I had them start in the top left space. I told them they had 60 seconds to:
Write the base as a compound word with <sphere> as its second base.
Quickly draw something that came to mind when thinking of the base’s denotation.
Write at least one other word that shared the base.
They panicked about the 60 seconds at first, but when the 60 seconds were over, they realized it was plenty of time to do what was asked. I chose 60 seconds so that they would draw the first thing that popped into their head. I did not want them to think too hard about the perfect thing to draw. I had them draw because many students will be able to remember the image of the denotation more quickly than the denotation by itself.
After we finished the tenth base, it was time to review and share. Volunteers read aloud each compound word, pausing slightly between morphemes. It was so obvious that they understood that all of these words shared a structure. Students who would have balked at spelling these words several weeks ago, now confidently spelled them. Their understanding of morphemes and the meanings they contribute to a finished word has been growing!
When I asked for the words they thought of that shared the first base, things got interesting! The white board quickly filled up. I had to start making a list of words that I wasn’t familiar with. “After all,” I said to my students, “just because I haven’t heard the word doesn’t mean it isn’t in use somewhere!” The thing is, all of the words they suggested looked and sounded convincing. In other words, structurally they all worked!
I am thrilled that these students could put together such an interesting collection so quickly! I am also thrilled that they are playing with what they understand about the structure of words! But I also know that structure is only half of it. A word’s meaning is always echoing, even if faintly, the denotation of the base. If the word is structurally sound and if the denotation of the base/bases is represented in the definition, then we have to see how the word is used by people. Ultimately, that will decide how productive the word is.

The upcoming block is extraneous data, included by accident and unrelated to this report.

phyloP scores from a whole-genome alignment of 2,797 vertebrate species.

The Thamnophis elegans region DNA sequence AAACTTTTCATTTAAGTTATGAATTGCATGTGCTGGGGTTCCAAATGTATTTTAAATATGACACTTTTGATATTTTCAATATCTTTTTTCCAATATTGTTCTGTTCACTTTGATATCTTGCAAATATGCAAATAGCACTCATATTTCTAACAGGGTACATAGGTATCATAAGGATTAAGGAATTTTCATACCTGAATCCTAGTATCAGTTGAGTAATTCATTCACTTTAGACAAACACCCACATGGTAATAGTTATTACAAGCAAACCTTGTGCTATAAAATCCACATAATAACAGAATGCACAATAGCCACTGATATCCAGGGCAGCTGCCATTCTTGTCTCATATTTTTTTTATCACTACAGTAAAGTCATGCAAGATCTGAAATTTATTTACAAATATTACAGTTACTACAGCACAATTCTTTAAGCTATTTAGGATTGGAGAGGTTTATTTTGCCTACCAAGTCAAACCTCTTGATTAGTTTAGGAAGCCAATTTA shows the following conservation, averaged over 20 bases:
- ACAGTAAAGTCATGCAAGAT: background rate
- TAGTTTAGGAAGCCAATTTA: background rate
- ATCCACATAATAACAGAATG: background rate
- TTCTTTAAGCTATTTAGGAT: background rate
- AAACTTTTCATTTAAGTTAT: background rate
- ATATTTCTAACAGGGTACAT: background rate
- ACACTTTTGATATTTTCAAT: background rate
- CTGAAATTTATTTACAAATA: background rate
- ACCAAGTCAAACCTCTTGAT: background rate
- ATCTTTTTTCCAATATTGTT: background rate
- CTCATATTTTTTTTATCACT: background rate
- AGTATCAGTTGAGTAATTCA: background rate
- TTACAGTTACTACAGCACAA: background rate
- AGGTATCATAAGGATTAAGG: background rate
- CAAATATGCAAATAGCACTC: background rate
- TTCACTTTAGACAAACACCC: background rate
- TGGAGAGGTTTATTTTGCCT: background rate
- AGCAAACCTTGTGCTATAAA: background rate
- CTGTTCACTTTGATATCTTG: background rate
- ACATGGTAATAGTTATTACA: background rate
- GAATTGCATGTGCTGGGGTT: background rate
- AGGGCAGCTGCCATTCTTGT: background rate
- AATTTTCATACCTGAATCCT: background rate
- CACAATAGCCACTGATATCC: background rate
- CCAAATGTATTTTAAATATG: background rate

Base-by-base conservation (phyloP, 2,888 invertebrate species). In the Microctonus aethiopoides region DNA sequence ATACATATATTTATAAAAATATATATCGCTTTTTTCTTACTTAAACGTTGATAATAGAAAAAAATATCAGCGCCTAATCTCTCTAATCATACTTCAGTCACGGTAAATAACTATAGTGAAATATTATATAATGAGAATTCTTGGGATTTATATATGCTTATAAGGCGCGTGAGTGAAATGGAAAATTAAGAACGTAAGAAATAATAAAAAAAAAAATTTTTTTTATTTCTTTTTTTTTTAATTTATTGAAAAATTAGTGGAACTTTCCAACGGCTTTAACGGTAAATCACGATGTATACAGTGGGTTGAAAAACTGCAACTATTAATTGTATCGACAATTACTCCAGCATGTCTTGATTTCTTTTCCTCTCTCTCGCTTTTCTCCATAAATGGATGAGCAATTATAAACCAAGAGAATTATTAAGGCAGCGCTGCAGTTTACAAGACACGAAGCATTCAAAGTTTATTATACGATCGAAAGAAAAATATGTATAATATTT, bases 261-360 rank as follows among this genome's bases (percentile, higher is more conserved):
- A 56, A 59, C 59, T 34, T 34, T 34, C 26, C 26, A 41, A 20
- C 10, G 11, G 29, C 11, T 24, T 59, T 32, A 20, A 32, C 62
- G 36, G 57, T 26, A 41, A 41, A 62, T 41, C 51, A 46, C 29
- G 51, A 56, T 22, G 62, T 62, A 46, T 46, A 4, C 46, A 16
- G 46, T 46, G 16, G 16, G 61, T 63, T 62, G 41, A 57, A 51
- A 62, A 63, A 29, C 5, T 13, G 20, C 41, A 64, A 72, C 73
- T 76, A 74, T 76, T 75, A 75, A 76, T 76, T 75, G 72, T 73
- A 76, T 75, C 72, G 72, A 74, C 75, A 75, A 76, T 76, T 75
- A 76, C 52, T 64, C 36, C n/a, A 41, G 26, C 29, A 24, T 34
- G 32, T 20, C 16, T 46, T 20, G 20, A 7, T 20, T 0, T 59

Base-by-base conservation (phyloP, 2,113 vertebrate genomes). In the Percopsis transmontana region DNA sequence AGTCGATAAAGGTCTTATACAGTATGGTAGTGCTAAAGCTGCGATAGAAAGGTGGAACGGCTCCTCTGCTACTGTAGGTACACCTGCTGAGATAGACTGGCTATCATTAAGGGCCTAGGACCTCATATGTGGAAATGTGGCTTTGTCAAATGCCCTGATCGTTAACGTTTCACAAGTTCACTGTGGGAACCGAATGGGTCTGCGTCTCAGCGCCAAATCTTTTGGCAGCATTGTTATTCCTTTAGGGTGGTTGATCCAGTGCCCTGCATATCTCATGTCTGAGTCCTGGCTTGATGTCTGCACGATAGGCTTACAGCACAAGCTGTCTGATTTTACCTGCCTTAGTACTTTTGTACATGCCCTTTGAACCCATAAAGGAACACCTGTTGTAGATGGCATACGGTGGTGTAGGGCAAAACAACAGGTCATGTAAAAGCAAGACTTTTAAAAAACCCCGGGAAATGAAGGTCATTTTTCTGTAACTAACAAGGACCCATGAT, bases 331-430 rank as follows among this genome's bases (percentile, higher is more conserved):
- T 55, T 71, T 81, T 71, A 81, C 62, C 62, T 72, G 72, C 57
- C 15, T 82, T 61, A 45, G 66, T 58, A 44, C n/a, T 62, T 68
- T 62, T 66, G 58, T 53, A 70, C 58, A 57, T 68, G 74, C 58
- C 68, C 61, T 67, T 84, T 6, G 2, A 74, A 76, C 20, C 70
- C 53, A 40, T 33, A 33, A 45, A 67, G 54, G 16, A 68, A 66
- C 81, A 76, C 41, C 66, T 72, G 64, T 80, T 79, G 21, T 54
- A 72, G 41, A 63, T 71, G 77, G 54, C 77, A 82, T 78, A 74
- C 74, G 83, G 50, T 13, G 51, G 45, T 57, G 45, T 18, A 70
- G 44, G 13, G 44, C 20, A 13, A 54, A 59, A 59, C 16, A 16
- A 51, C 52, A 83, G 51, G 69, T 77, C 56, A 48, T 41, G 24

For example, one of the words suggested by a student was <lithotrope>. Structurally it is sound. Its word sum or algorithm is <lith> + <o> + <trope>. But what does it mean? The student who offered it quite confidently said it was a turning rock. “You know, the earth!”
I replied, “I love it! I have no idea whether that is a word we’ll find anywhere else or not, but I will look for it!” I put it on my list to verify. I was pretty sure my student invented it, but I was open to whatever I would find. Some other words I had on my list were mesographic, mesothermal, geolithic, and geotherapy.
At this point it would be good to mention the TED video I showed my students last week. Erin McKean is a lexicographer. She writes dictionaries. In this video she encourages her viewers to make up new words and she suggests several ways to do just that. As you might guess, my students were ready to invent new words, and between yesterday and today they did just that without really planning to! They were delighted!
Today I was prepared to talk about the words on my list plus quite a few of the other words that had been on the board yesterday.